The fifth one is called The Apple Tree and it’s in Farringdon. It’s a fairly new venue that opened up around 2018. I really like it because it’s something they describe as a neighbourhood pub and it draws a very mixed crowd. You get quite a lot of cishet people but you also get lots of trans people that go there because it feels like a trans-inclusive space, more so I think than a lot of other places.  It’s a queer venue and they host really good cabaret drag and alternative performances there. It has a really nice neighbourhood vibe to it that a lot of places don’t have and feels just like a local. The good thing about it is that the two people running the pub also own the building so it’s very unlikely that it will go anywhere and they’re not going to get priced out by rent increases which is what pushes most venues out. So, I have a feeling it could be around for a long while and that makes me excited because there are not many LGBTQ+ venues that have that sense of security.

6. Comptons 

Comptons on Old Compton Street which has been there since the late 1980s. It can be intimidating from the outside, especially if you’re not a burly man with a beard who likes rugby, because it does draw that sort of crowd. It has this little has this upstairs seating area that if you’re you’re planning a date it’s a good place to go, because it’s very cosy. It’s not the sort of place that normally I would be that interested in, but I really like it there. It reminds me of how certain gay bars were before the AIDS crisis. It has an old school gay pub vibe to it that I really like. If you like sports, they always show some kind of sport especially rugby. It’s a really fun place that’s not got lots of affectations and is quite casual, very cruisy if that’s your vibe.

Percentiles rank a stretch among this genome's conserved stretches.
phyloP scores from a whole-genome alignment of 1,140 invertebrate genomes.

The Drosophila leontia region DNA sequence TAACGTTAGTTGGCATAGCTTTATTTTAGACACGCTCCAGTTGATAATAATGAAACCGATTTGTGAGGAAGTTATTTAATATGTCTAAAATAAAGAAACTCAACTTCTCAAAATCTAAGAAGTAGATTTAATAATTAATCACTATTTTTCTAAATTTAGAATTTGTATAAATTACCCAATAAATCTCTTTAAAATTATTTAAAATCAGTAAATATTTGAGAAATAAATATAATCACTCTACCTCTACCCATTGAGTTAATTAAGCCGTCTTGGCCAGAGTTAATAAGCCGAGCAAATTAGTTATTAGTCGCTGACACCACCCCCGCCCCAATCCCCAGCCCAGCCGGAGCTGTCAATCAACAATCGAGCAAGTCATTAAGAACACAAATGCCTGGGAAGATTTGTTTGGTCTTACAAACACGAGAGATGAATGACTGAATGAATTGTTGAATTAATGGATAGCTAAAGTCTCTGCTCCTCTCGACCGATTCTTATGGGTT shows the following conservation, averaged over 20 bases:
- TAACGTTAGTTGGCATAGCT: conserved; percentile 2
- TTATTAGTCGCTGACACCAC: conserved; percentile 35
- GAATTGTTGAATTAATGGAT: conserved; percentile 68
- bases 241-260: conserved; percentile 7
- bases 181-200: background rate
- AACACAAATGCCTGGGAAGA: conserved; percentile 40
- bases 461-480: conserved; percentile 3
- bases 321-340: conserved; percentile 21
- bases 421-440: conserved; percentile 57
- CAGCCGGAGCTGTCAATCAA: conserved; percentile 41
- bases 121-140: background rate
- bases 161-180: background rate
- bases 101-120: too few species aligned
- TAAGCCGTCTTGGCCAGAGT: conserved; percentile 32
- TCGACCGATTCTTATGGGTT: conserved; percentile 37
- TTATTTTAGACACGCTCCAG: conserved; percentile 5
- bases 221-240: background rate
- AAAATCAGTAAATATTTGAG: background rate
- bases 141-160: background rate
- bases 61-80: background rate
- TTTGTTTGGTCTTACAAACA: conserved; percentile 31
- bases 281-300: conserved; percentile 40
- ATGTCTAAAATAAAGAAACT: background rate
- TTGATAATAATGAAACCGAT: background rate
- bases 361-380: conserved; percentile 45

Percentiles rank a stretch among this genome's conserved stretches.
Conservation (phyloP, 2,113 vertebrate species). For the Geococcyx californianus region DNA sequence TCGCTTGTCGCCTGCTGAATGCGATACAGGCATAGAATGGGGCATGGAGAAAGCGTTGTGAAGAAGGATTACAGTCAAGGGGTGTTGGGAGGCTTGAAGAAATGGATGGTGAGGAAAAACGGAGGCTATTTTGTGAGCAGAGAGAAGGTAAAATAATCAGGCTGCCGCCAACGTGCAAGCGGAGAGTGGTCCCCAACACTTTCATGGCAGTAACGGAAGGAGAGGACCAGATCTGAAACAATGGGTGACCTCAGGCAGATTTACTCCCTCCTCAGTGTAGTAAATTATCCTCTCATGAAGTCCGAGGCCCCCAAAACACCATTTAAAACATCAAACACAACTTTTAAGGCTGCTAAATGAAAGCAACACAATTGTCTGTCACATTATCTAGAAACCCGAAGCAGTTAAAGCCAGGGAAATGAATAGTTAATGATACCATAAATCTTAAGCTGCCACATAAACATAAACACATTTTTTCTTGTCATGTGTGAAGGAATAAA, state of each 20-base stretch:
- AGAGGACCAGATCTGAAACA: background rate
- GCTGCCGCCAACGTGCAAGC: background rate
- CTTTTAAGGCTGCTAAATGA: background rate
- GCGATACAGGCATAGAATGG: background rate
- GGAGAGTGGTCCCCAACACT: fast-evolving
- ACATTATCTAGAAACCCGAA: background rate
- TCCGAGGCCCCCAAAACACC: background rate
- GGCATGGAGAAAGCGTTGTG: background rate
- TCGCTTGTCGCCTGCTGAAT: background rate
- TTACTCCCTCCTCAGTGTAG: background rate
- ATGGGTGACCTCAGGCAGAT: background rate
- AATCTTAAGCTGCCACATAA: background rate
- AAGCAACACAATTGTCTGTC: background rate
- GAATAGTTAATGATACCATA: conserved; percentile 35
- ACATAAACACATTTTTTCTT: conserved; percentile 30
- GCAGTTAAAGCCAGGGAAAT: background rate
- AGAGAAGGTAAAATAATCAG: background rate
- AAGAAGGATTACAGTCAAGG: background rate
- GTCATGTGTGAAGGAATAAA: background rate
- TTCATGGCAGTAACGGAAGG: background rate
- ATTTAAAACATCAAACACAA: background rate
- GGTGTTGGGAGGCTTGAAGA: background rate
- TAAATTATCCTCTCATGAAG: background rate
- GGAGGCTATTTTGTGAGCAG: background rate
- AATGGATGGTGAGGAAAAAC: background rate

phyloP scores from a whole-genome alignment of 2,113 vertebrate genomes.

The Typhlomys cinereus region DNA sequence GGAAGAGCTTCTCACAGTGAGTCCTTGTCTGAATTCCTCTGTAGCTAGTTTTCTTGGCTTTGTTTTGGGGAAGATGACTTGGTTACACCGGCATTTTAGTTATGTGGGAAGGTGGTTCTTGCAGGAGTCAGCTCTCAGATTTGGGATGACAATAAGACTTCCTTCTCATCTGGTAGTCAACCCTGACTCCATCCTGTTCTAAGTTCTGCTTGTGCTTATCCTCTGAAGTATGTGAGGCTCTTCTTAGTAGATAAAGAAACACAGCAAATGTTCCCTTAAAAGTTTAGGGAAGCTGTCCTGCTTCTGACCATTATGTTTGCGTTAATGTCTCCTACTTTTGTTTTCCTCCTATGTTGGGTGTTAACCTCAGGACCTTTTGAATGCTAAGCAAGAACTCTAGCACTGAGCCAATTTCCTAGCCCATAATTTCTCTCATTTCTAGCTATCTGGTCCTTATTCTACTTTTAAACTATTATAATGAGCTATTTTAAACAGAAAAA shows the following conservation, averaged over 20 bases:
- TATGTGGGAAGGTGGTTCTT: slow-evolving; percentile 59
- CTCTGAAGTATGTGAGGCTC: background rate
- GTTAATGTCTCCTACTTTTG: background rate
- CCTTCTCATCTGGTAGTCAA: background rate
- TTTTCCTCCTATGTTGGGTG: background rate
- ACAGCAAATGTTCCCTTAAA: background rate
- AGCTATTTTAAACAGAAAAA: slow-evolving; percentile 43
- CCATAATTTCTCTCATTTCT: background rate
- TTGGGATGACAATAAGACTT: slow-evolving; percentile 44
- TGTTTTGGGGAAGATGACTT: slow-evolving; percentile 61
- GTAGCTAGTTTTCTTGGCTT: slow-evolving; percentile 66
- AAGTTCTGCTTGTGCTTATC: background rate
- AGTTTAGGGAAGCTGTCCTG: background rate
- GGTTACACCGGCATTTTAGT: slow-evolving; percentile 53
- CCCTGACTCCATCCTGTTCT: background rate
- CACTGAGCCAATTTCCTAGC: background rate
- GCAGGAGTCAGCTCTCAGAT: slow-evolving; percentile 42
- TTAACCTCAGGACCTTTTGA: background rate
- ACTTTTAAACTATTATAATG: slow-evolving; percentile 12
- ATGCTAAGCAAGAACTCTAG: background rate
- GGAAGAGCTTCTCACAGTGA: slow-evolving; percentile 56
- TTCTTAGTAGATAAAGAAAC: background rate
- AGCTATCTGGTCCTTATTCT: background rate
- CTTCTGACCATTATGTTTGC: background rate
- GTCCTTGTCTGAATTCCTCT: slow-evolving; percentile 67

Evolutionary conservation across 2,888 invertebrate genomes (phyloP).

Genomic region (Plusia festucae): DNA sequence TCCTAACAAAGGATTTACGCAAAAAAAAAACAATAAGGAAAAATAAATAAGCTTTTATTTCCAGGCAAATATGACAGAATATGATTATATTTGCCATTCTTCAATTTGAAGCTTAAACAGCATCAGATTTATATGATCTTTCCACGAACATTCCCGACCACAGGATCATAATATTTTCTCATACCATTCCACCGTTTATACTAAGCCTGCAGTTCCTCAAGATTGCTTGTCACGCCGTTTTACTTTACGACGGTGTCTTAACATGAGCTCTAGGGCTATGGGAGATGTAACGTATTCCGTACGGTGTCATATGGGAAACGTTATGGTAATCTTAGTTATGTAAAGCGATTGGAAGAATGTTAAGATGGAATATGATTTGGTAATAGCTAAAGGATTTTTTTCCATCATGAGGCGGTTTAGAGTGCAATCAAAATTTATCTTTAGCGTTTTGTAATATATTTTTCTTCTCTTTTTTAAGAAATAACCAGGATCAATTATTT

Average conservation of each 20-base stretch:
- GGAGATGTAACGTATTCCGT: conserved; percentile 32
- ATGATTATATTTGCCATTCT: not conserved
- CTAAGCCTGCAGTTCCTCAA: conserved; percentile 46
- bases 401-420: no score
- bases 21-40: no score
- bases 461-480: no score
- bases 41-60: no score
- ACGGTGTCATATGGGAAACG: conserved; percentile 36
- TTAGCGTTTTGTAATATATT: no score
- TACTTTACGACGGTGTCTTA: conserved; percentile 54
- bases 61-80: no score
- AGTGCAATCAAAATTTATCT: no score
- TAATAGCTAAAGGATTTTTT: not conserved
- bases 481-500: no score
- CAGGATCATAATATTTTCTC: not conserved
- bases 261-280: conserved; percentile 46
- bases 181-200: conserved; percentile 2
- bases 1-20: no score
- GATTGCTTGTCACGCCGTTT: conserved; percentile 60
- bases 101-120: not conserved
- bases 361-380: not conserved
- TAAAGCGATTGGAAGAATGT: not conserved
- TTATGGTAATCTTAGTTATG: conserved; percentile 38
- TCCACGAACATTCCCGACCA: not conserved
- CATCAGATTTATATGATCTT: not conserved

7. The Cock 

The Cock in Kennington is from the people who run the Nelson’s Head, which was another iconic East London gay pub that was operated during the sort of early noughties, but then, closed down because of rising rents and development. The two people who run it, took over this bar in Kennington, which used to be a Tiki Bar, but was, originally, a gay pub called The Cock. So, they restored it and have kept some of the Tiki decorations. They have decorated it and done a really beautiful job inside. It’s a community feeling type of pub bar. It draws a bit of an older crowd, so you’re not going to get people who are in their early 20s. It has a really friendly atmosphere, a really friendly vibe.

A lot of LGBTQ venues can feel unfriendly when you go in. You get a lot of very manicured people who look for a buff and very put together and that can be intimidating for people. Whereas at The Cock, it doesn’t make you feel like you’re out of place if you don’t fit that ideal which I appreciate. What’s also really good about it, if you wanted to have a night on the town and you didn’t want to go into central London, you could start at The Cock,  go to the Royal Vauxhall Tavern and then go to The Eagle and finish off your night there. If I was still someone that went out all night, that’s what I would do.